Before we moved to Warrnambool, we lived in an area of Melbourne which was a hive of ethical activity. Our clothes were locally made or from the op shop. We rode our bikes to buy direct trade coffee, then ducked into organic wholefoods for some ethical groceries. What we couldn’t buy there, we’d get at the IGA, after checking each company against our sustainable supermarket guide. We grew our greens and herbs; experimented with Community Supported Agriculture, but got sick of all those potatoes; so opted into a local veggie box instead. Our honey came from local hives; our socks were made in Brunswick; we purchased gifts from local artisans; our furniture was second hand. Even our house renovation appeared in a green architecture magazine. There were times when we were so ethical, it makes me sick. Of course, we lived this way because we were trying to be followers of Jesus—and because we were surrounded by people also seeking to live more sustainably, the critical mass made it easy. But every now and then, or maybe quite a lot, I’d feel someone, probably me, rolling her eyes because a coffee wasn’t fair, or a chair was from IKEA, or the eggs were from battery hens—and I’d wonder if I’d missed the point.
In tonight’s passage, Jesus tells his disciples not to worry about what they eat, drink, wear and consume. Ten years ago, I would have reminded you that his words were directed to people living at subsistence level: a bad crop, an army raid, a new tax, or the death of a labourer could mean starvation. To these people, banding together and living into God’s culture, sharing what little they had, was good economics; it might mean giving away the last of your barley, but also receiving a bag of onions when you need it. And it’s probably good economics for sweatshop workers in Bangladesh, and rubbish pickers in Bombay, and tomato pickers in California, today—particularly if cooperation leads to a mass movement and a change in migration, environmental or labour laws.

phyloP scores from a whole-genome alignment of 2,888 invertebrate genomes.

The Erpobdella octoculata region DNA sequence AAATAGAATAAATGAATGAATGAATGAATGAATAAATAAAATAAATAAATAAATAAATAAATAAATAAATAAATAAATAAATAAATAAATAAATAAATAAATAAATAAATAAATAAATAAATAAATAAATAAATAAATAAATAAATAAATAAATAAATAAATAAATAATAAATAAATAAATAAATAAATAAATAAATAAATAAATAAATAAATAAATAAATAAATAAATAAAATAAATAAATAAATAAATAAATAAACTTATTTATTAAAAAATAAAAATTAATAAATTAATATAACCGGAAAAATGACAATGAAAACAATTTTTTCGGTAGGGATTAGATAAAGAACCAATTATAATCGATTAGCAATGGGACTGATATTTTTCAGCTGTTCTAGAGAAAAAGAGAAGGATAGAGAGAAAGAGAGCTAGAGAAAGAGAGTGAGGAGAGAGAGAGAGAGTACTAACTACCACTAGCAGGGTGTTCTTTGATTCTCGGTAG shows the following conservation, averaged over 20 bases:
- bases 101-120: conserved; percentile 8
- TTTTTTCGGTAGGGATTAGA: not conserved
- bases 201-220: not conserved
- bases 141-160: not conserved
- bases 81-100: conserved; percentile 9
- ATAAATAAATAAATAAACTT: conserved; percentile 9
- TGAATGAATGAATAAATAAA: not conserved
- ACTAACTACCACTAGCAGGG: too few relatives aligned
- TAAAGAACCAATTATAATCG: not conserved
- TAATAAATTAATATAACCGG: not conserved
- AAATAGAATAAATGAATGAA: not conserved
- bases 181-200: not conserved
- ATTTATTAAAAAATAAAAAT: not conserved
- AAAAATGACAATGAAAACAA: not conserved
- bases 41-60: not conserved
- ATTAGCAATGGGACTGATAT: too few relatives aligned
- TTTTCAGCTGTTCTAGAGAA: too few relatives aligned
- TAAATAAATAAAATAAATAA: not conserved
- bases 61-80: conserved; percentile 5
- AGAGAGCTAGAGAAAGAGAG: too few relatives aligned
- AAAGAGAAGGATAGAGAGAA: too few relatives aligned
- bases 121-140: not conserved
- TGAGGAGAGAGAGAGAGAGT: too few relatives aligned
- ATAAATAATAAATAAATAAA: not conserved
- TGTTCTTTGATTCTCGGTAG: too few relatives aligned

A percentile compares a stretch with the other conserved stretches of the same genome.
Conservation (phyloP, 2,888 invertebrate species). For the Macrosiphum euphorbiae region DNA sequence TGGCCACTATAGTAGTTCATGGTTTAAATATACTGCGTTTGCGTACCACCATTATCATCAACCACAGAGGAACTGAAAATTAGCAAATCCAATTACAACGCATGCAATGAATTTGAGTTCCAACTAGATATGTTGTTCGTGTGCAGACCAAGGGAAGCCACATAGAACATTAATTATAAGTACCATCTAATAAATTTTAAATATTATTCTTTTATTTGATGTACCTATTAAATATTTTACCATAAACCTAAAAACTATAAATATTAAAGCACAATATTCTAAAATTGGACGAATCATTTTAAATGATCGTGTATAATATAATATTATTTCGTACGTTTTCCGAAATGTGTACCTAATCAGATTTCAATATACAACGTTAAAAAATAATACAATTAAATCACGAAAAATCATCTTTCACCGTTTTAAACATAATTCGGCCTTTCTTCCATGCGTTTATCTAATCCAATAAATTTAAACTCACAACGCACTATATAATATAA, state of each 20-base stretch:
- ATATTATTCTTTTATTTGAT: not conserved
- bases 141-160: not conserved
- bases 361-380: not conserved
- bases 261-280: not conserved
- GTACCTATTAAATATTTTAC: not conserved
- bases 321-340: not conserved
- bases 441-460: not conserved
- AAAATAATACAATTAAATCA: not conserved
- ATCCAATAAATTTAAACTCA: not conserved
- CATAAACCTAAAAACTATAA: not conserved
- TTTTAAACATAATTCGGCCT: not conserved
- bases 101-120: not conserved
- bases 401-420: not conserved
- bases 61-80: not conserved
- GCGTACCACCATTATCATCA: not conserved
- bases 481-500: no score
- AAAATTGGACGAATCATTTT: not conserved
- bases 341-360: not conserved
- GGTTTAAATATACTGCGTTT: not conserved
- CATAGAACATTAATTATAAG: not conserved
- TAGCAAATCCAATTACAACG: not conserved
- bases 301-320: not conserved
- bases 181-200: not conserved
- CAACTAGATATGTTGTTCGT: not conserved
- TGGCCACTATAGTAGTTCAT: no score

Ten years ago, I would then have pointed out that we are a different audience. Our patterns of consumption have an enormous impact on the earth and on the people who produce the things that we buy. So when Jesus says “Do not worry” about what you will consume, I would have noted that these words are followed by “strive first for God’s priorities.” And, since God made and loves the earth and all that is in it, this means finding ways to live mindfully and sustainably, so that our consumption—our eating, drinking, wearing, and consuming—does not pollute the earth, dishonour animals, or exploit the work of human hands. And I still think this is true.
However, the reality is that when we try to live out God’s economy through ethical consumption, we still participate in the very systems that have led us to this point. We remain consumers, but now with the risk of a judgemental, sanctimonious, legalistic overlay. As the saying goes, everybody knows that we are vegan. The thing is, Jesus is not calling us to a new set of rules, or a new way to distinguish between ethical and unethical living. We are not called to live justly in order to do the right thing or to meet any external criteria; and if our ethics mean that we become judgemental of other people’s choices, or of ourselves when we cannot meet our own high standards; if we become complacent, or unable to accept hospitality because of our self-imposed rules for living: well, then we have missed the point.